Borkar, Balkrishna Bhagavanta (1910-1984): Poet

Happens all the time! Was searching for something else, and stumbled across this entry on the Goan poet-novelist (Marathi and Konkani) –FN


Balkrishna Bhagavanta Borkar was an eminent Marathi and Konkani poet and novelist. Born in a family hailing from the village of Borim, he passed his Teacher’s diploma in Portuguese and Matriculation in English.

He worked as a teacher in various schools in Goa from 1930 to 1945. Soon after the Goa Liberation movement was started by Dr. Lohia, he left for Bombay where he edited the periodicals *Amha Gomantak* (Our Goa) in Marathi and *Porjecho Avaz* (People’s Voice) in Konkani, devoted to the Goan freedom struggle.

Borkar worked as a Spoken Word Producer at Poona (1955-1960) and Panjim (1961-1970) stations of All India Radio. Borkar was the Chairman of the Reception Committee, Gomantak Marathi Sahitya Sammelan (1957). He presided over the Marathi Kavi Sammelan (Solapur, 1958), was a member of the Indian Delegation of Men of Letters to Ceylon (1963), presided over the Konkani Conference (Bombay, 1967) and the second Session of the Marathi Literary Conference (Mahabaleshvar, 1970).

He was the President of Institute Menezes Braganza, Panjim (1964-1970) and was honoured with the title Padmashri (1967).

Borkar started writing poetry at an early age. ‘Pratibha’ (Talent, 1930) is his first collection of poems. His second collection of poems ‘Jivan Sangit’  (1937) contains some of his best known and most popular poems, especially ‘Tethe kar majhe julati’ (Before I fold my hands).

His other collections are ‘Dudhsagar’ (1947), ‘Anand Bhairavi’ (1950, Maharashtra State Award), ‘Chaitra Punav (1970). As a poet, he scrupulously follows the traditional pattern of rhyme and rhythm and remains the most classic of modern poets.

The metrical forms he uses are extremely varied, ranging from the ancient Shardulavikridit to the modern Padakulak and passes through the popular ‘Pavada’ and ‘Lavani’.

Though his poetry has undergone considerable change during its course, it has resolutely refused to follow short-lived fashions. Borkar’s poetry can be sung; this intense musical quality is its hall-mark. Proudly proclaiming himself as a disciple of poet Tambe, he has lifted Marathi poetry to sublime heights of lyricism.

Borkar was an optimist. Though fully aware of the selfishness and cruelty that salk the world, he has unshakable faith in the essential goodness of human nature. His poetry abounds in colourful pictures of nature, especially those of Goa. He is inimitable as a master craftsman of words which, in  his hands, become a source of aesthetic delight.

In him can also be found a happy blend of the spiritual and the sensuous. Some of his poems are highly philosophical and even mystic. The favourite themes of his poetry are: love as an all pervading novel passion, the happiness of a peaceful domestic life, nature as an eternal source of beauty and
inspiration, divine grace and the secret ways of destiny.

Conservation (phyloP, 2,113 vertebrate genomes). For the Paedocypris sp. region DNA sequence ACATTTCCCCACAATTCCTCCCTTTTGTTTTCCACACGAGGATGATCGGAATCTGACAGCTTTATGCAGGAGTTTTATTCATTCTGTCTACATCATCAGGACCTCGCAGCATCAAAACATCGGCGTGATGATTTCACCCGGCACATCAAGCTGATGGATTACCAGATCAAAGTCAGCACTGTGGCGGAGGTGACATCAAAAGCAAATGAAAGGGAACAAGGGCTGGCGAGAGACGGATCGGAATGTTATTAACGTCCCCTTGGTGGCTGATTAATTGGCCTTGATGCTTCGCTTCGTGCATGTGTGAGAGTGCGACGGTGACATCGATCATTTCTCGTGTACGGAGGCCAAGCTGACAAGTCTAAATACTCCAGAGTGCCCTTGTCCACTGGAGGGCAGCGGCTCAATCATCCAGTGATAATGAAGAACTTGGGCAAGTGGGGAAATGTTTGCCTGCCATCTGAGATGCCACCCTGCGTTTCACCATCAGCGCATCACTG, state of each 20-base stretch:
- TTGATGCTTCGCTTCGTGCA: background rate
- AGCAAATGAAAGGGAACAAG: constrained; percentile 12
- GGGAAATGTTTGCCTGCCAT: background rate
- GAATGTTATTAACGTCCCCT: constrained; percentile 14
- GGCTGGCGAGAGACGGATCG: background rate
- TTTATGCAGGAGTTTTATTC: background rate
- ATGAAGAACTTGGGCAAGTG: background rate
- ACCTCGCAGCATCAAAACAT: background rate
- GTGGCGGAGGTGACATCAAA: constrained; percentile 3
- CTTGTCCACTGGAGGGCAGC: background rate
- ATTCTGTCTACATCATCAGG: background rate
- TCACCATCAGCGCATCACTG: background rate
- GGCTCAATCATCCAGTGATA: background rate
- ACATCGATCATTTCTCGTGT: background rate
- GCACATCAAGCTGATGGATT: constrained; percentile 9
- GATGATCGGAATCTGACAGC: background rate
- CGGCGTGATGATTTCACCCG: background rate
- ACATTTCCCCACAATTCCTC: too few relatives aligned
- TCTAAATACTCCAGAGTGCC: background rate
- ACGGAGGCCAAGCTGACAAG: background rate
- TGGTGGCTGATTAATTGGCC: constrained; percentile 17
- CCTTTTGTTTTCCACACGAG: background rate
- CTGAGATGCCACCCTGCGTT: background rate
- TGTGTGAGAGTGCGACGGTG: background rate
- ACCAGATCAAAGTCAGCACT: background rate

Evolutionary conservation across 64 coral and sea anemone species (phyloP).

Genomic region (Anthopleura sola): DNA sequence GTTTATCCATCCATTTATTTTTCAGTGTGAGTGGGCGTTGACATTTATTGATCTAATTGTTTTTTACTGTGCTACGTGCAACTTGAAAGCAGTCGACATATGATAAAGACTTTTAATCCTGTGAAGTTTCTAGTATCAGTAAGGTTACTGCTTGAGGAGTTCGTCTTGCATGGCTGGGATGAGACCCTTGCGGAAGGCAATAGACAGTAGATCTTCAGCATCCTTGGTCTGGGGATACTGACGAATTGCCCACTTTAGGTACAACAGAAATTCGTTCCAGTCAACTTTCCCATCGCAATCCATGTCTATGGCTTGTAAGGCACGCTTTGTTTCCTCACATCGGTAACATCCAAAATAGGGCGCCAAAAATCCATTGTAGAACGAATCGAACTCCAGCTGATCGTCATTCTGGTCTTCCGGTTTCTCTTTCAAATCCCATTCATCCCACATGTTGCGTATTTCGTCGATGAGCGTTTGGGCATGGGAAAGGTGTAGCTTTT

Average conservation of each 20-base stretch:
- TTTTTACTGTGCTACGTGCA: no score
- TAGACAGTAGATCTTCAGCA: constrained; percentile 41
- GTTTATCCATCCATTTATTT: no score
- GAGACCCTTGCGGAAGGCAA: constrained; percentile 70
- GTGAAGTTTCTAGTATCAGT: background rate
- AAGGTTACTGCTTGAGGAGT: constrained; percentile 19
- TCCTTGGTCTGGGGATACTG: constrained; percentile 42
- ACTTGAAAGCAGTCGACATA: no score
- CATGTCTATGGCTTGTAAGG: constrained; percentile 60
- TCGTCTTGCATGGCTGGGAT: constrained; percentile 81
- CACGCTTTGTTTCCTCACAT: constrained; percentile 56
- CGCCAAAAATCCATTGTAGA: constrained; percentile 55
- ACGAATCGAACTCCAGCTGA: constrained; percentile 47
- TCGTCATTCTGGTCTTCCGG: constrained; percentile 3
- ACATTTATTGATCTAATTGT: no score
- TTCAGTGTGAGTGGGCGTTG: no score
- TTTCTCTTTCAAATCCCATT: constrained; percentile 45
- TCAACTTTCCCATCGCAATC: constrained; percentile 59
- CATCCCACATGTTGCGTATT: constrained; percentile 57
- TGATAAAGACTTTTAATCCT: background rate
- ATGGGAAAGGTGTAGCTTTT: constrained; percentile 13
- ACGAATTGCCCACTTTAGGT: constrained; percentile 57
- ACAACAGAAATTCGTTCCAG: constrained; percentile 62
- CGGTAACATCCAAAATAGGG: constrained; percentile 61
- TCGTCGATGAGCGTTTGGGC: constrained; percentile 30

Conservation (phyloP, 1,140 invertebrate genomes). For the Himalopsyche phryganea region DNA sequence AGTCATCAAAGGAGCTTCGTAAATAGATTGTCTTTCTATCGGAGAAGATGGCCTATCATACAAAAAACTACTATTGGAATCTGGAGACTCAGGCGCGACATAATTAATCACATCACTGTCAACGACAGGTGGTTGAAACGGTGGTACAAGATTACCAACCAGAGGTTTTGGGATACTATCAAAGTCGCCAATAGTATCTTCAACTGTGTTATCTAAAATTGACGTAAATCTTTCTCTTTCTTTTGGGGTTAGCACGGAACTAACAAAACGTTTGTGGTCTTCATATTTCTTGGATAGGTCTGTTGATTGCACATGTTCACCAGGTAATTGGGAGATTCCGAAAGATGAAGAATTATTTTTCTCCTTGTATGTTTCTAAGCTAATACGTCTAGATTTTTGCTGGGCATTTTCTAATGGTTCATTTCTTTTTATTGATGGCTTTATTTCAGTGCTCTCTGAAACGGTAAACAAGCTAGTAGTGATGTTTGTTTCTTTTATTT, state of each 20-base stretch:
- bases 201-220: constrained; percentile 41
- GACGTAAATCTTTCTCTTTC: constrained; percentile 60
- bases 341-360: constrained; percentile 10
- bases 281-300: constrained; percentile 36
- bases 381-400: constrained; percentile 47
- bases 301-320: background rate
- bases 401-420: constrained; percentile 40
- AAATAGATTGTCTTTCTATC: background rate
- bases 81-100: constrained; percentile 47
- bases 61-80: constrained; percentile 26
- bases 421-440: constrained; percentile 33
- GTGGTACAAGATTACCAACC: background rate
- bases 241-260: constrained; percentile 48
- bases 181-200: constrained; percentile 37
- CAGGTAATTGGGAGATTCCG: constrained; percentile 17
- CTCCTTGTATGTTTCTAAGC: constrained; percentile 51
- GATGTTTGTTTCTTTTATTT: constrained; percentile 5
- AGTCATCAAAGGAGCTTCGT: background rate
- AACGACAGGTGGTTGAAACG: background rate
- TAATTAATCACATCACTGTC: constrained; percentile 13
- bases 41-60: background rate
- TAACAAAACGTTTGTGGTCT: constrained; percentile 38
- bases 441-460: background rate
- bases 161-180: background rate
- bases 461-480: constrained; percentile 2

Borkar has left a deep impression on Marathi and Konkani poetry.

Borkar wrote a few novels, including ‘Mavalata Chandra’ (1938), ‘Andharatil Vat’ (1943) and ‘Bhavin’ (1950). His novel ‘Bhavin’ became quite popular due to its novel theme, lyrical language and racy narration. It depicts the pathos of the life of a ‘devadasi’. He wrote a biography of Rabindranath Tagore (1963) which received the Maharasthra State Award. Borkar wrote in Konkani also. He contributed significantly to the development of the Konkani language.


1945   *Jalte Rahasya’ (The Fiery Secret)
1950   *Amhi Pahilele Gandhiji* (Gandhiji We have Seen)
1951   *Kanchechi Kimaya* (The Magic of Glass)
1956   *Gita Pravachanam* (Discourses on the Gita, by Acharya Vinoba Bhave)
1957   *Bharatacho Distavo* (India of My Dreams, by Mahatma Gandhi)
1960   *Priyadarshani*
1960   *Majhi Jivan Yatra* (My Life’s Journey) Konkani: Poetry: *Gitai* (Translation of Bhagvadgita)
1961   *Pamyinam* (Anklets)
1963   *Anandayatri Rabindranath* (Rabindranath, the Traveller of Joy)
1973   *Konkanichi Vatchal, Tiji Jodnuk ani Chadnuk* (Konkani Vocabulary, Its Composition and Formation)
1973   *Paigambar* (The Prophet, by Khalil Gibran)
1975   *Sansay Kallol* (Deval’s Marathi play of the same name).


Deshpande, A.N., *Adhunik Marathi Vangmayacha Itihas*, Vols I and II, 2nd edn, 1970.

Joag, R.S., *Indian Literature Since Independence*, ed. by K.R. Srinivasa Iyengar, Sahitya Akademi, New Delhi, 1973.

Pandit, Bhawanishankar, *Adhunik Marathi Kavita*, Suvichar Prakashan, Nagpur.

SOURCE: Encyclopaedic dictionary of Marathi literature By Sunita Deshpande

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One comment

  1. Dear Sir

    Kindly pass the following First Kerala kokani kavitha Blog * * to your Friends and Relative


    I have got the link to the news of R K Prakash in the indian express
    website and it’s link is

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